Time is scudding past! I finished my final June Nature Sketching class last weekend, and it couldn't have been more fun or rewarding. Here are my students, working on a critique.
As I mentioned last entry, it was one of my more age-varied classes, from Gene, who is twelve, to us older folk, in our 60s, with teenagers added in for good measure -- and it was a good measure. All of my students were hard workers and emerged magically at the end as artists, (although some already had some expertise when they arrived).
I got so involved with the process I forgot to take pictures until nearly the end of the first day when everyone was involved in drawing their turkey feathers and I had a chance to stop and breathe.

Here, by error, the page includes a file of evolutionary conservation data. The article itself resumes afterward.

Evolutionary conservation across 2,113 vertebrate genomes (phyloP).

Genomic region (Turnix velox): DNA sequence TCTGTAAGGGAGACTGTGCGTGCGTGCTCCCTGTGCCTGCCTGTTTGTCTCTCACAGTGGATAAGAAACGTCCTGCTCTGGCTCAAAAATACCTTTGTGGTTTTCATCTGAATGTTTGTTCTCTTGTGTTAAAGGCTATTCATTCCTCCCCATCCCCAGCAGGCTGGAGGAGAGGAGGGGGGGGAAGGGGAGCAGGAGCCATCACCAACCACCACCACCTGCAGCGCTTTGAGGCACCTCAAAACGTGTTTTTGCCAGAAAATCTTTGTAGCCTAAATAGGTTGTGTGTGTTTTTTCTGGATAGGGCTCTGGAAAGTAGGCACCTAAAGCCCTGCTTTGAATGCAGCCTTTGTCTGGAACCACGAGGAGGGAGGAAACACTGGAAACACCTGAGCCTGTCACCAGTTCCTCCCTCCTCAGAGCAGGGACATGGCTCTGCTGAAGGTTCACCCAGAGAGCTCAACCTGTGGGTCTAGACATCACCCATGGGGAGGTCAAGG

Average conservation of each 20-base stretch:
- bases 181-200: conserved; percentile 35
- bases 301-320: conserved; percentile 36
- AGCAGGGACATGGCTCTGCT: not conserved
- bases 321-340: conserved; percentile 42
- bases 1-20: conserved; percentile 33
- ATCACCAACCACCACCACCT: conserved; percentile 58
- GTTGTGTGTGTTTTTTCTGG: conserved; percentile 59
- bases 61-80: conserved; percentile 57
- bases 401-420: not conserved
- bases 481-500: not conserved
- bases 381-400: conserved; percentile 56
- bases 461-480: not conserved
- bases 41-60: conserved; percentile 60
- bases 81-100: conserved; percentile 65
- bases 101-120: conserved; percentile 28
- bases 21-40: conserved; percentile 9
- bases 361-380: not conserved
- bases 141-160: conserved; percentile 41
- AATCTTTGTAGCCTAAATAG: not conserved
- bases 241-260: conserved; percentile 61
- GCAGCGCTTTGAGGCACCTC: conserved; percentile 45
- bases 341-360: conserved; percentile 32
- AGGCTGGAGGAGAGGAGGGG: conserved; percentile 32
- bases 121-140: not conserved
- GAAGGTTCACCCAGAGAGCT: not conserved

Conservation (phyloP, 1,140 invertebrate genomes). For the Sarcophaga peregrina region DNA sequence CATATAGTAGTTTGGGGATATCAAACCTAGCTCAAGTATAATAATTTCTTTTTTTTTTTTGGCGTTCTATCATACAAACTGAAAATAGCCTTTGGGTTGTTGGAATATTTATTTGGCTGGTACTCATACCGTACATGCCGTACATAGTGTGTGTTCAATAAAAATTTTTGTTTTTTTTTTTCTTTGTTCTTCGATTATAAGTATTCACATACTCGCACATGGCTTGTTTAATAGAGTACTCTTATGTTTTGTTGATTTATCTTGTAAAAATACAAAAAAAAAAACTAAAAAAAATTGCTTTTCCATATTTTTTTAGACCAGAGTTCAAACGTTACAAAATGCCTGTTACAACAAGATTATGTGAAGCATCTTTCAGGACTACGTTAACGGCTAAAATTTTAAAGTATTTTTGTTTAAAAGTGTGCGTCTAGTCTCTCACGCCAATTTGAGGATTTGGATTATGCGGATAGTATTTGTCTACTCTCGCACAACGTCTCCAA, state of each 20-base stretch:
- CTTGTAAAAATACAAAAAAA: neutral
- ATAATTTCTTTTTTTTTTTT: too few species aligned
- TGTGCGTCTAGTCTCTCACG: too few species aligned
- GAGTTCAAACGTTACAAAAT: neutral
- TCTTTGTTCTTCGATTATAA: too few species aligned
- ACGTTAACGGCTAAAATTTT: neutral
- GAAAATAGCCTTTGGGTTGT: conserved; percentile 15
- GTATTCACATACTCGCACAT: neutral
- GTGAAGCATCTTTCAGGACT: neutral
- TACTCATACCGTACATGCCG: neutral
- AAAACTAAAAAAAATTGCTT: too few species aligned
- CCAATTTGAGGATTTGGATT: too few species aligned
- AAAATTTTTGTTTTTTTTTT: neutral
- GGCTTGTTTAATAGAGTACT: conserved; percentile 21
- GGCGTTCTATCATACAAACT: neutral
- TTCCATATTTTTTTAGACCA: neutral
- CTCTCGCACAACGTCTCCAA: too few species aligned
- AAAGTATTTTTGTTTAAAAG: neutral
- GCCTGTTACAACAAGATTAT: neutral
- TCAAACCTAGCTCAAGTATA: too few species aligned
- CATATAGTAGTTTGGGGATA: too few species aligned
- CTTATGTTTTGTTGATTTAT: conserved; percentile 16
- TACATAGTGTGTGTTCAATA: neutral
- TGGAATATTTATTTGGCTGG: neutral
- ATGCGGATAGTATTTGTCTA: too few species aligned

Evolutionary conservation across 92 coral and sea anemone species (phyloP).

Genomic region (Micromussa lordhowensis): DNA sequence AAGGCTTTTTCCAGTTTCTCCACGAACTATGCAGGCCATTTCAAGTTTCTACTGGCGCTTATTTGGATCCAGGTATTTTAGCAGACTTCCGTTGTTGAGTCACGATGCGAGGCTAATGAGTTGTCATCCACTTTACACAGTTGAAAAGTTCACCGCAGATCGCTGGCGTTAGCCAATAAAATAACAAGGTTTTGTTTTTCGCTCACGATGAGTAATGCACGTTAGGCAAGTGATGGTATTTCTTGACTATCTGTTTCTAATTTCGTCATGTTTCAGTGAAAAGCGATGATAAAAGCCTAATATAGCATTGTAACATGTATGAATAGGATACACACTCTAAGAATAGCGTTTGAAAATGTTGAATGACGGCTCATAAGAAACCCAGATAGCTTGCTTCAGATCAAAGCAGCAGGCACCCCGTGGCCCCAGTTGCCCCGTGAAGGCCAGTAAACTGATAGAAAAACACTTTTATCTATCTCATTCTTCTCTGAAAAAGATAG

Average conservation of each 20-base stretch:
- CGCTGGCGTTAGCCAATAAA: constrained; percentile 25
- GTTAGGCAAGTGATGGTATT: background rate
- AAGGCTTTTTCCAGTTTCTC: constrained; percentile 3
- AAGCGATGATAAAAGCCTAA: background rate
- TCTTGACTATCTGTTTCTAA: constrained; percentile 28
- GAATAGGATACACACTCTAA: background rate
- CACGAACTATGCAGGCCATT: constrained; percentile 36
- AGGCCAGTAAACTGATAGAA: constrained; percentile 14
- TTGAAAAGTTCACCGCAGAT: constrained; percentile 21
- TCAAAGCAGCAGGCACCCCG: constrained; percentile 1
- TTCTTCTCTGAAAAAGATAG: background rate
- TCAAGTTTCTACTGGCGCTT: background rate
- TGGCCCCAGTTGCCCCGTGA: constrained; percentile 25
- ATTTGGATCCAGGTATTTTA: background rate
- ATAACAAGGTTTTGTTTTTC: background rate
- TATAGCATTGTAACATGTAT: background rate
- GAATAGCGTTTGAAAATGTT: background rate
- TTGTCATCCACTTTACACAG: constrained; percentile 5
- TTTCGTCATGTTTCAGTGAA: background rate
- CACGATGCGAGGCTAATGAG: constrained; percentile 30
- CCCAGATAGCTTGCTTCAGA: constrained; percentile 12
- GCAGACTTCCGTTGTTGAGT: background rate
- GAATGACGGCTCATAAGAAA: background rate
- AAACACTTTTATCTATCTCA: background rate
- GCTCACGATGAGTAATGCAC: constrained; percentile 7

The second day was all about landscapes, and one of the projects was drawing sticks. This seems like such a ridiculous project until you start to draw, then the most marvelous things happen -- such as "a stick" becomes a particular individual stick, with fascinating curves, protruberances, cracks, and swirls. The students became well acquainted with their sticks, and their results were remarkably lifelike. They also practiced textures used for leaves, grasses, rocks, and other things that make up a landscape.
And, moving on to how to interpret a scene, everyone chose a photo (from a large assortment) to try to translate what they had been studying and practicing into a drawing. This was also their homework (although optional), and while a lot of the drawing was done in class, a number of the students worked on it during the week and here are their results: